ACHIMENES Picta.—An Amateur.—This most beautiful species first flowered here in our collection in the Summer of 1845, and subsequently found its way into many choice collections of plants ; it is the most brilliant of the tribe, and is as easily cultivated as either of the other species. The little corms or tubers should now be potted in a soil of leaf mould and peat, with little sand, and placed in a hotbed or very warm place in the greenhouse, where they will soon begin to grow. When they have made four or five leaves, they may be potted off singly into small pots, or in shallow pans, eight inches broad, five or seven plants in each ; in this way, they flourish well, and make a splendid show; give a good drainage. We shall endearor to offer an article on this tribe soon.

SCARLET PELARGONIUMS.—X.-Many of the new kinds are a great improvement upon the old ones; the following comprise six new and choice varieties : King, Ingram's Dwarf, Mallason's No. 1, Mallason's No. 2, Nimrod and Huntsman. They are all profuse flowerers, and of dwarf habit.

Japan Lilies.-I. W. J.-We shall endeavor to comply with your wishes, and should probably have done so before, had we not misplaced a drawing, taken from a superb specimen last summer, which we intended should accompany our article; our plants last season were the admiration of all, some of them producing sixty flowers. In the mean time we advise planting in a compost of leaf mould and peat in equal parts, with a small quantity of sand.

THE BEST VARIETIES OF APPLES, Pears, CHERRIES AND PLUMS.-S. D. Redfield. The earliest and best four summer APPLES are the Early Harvest, Bough, Red Astrachan and Williams's Favorite: the best four Fall,

Porter, Gravenstein, Fall Pippin and Lyscom : the best four Winter, Baldwin, R. I. Greening, Russet and Northern Spy. The earliest and best three summer PEARS, are the Citron des Carmes, Jargonelle and Bloodgood : the best three Fall, Williams's Bon Chrétien (Bartlett,) Louise Bonne de Jersey, Paradise d'Automne: the best four Winter, Beurré d'Aremberg, Winter Nelis and Glout Morceau. The two earliest and best CHERRIES, are the Maydake and Black Tartarian : the two best late, Downer's late Red and Sweet Montmorency. The two earliest and best PLUMS, Bradshaw's and Green Gage: the two latest and best, Jefferson and Coe's late Red. In giving these names, we should remark that there are many others equally deserving of the same rank. The Strawberry grape is a very good native variety, quite new, but well worth cultivation.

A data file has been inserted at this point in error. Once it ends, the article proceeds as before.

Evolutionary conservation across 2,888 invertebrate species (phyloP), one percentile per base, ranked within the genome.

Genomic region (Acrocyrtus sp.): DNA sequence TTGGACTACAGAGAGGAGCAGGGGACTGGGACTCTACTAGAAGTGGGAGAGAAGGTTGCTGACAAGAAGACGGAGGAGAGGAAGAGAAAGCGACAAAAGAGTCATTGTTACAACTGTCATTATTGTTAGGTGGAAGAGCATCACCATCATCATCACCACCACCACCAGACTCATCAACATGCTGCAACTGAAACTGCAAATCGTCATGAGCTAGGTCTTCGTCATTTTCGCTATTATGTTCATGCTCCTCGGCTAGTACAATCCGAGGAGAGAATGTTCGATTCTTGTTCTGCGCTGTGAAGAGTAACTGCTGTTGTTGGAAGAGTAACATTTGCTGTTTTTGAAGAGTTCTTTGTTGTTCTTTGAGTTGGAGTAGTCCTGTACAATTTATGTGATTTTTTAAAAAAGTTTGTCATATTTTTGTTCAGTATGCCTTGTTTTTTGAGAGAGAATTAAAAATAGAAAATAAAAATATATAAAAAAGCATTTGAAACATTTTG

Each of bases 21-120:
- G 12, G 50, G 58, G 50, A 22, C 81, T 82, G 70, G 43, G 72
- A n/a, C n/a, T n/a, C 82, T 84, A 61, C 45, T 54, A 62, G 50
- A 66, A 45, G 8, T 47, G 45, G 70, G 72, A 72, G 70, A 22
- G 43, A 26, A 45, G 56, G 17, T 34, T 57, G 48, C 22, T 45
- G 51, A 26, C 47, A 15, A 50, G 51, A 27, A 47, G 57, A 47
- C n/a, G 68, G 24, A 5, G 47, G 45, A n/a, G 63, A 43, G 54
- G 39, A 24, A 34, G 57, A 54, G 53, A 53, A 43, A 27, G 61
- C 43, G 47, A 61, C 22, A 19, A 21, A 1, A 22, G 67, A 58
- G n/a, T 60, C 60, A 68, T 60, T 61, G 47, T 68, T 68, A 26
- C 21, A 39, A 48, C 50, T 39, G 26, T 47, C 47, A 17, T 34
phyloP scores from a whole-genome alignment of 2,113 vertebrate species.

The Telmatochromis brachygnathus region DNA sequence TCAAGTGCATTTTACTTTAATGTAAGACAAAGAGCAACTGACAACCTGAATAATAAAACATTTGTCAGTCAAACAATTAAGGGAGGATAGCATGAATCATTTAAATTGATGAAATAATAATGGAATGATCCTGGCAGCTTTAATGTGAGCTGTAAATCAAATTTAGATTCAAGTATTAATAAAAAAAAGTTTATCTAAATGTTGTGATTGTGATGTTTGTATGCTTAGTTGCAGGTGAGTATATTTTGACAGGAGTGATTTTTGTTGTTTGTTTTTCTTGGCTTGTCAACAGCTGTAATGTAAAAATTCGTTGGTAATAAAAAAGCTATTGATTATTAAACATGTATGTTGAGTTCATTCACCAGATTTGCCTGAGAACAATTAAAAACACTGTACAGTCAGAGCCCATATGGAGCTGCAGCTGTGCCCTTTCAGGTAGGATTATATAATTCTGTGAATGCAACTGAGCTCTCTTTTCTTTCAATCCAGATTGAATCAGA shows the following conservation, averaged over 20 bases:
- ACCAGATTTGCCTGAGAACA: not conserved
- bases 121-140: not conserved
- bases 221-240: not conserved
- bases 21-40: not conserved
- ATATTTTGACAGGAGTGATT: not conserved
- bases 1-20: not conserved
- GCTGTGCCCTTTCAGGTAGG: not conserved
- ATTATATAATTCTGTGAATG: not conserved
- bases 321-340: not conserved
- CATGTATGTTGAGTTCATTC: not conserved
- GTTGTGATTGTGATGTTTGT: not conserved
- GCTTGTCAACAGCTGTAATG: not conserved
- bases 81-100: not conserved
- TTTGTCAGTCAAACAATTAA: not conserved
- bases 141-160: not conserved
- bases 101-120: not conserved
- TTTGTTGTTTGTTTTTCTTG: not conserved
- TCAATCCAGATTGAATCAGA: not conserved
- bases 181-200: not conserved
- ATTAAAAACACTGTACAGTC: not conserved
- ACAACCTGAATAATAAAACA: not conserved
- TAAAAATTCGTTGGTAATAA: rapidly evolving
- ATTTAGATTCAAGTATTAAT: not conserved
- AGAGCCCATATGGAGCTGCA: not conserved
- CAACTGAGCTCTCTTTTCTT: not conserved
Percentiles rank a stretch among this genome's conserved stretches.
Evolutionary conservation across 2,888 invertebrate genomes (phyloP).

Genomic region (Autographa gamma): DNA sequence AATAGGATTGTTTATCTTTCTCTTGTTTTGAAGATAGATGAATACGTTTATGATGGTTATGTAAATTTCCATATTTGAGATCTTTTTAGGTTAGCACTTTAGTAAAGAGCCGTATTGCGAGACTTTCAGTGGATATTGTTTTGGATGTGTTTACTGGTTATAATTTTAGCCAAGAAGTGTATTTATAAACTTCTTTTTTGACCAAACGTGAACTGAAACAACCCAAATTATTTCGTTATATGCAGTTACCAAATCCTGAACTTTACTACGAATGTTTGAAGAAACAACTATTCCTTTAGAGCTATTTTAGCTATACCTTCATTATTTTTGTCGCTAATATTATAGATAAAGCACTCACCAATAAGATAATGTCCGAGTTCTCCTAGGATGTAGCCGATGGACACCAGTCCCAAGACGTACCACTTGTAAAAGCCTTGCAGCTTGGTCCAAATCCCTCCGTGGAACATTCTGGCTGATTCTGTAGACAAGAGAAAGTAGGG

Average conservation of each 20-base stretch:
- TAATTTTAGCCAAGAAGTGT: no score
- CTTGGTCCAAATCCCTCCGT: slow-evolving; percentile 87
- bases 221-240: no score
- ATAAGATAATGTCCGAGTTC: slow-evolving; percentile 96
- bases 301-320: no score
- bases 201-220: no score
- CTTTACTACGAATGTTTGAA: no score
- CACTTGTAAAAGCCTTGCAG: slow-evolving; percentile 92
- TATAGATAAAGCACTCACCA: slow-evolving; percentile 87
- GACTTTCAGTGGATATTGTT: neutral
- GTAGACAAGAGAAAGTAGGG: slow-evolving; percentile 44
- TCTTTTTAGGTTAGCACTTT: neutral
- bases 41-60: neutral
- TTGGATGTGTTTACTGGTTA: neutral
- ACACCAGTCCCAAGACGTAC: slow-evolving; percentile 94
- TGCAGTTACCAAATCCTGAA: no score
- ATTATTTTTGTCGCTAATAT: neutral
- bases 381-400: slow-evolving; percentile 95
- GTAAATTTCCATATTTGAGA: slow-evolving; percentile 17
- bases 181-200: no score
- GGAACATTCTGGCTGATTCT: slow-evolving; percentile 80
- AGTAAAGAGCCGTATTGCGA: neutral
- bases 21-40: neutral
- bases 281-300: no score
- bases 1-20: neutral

Mildew ON GRAPES IN VINERIES.-M. C. Johnson.-Old vines are in no way more subject to mildew than young ones, so far as our experience goes : and we believe this is the opinion of grape-growers generally. How far Mr. Kenrick's views are correct in relation to trailing on or near the ground, we have no knowledge, as we do not think the experiment has been tried here. We do not doubt ourselves, but that a trellis over an inclined plane paved with brick or stone would be highly advantageous and greatly promote ripening as well as check mildew, from the greater humidity which they would enjoy. In an account of a very successful mode of cultivation of the grape in houses without heat, which we gave in a previous volume, (IX, p. 86) the excellence of the fruit was in a great degree attributed to the paved floors, which were watered when they became heated by the sun, and thus gave off an abundance of moisture of a genial temperature. Probably paving in the open air would have a similar effect; and by watering induce a humidity which would check the mildew. We hope our correspondent will try this mode, and we should be glad to know the result. The objection of Mr. Johnson is a good one, viz:—that the flowers as well as fruit might suffer from the effects of heavy rains : to obviate this, the distance of the trellis from the pavement should be increased. In the vineyards of France, the vines are trained to stakes about three feet high, but we gathered very fine fruit within one foot of the ground—and the crop, so far as we observed, was exceedingly good-satisfactory results can only be arrived at by actual experiment.

PLANTS.-L. P. Hopkins.--As you invite questions from your subscribers, I propose the following :

1. Should Gloxinias and Gesneras be kept absolutely without water during the winter, and allowed to die down to the ground?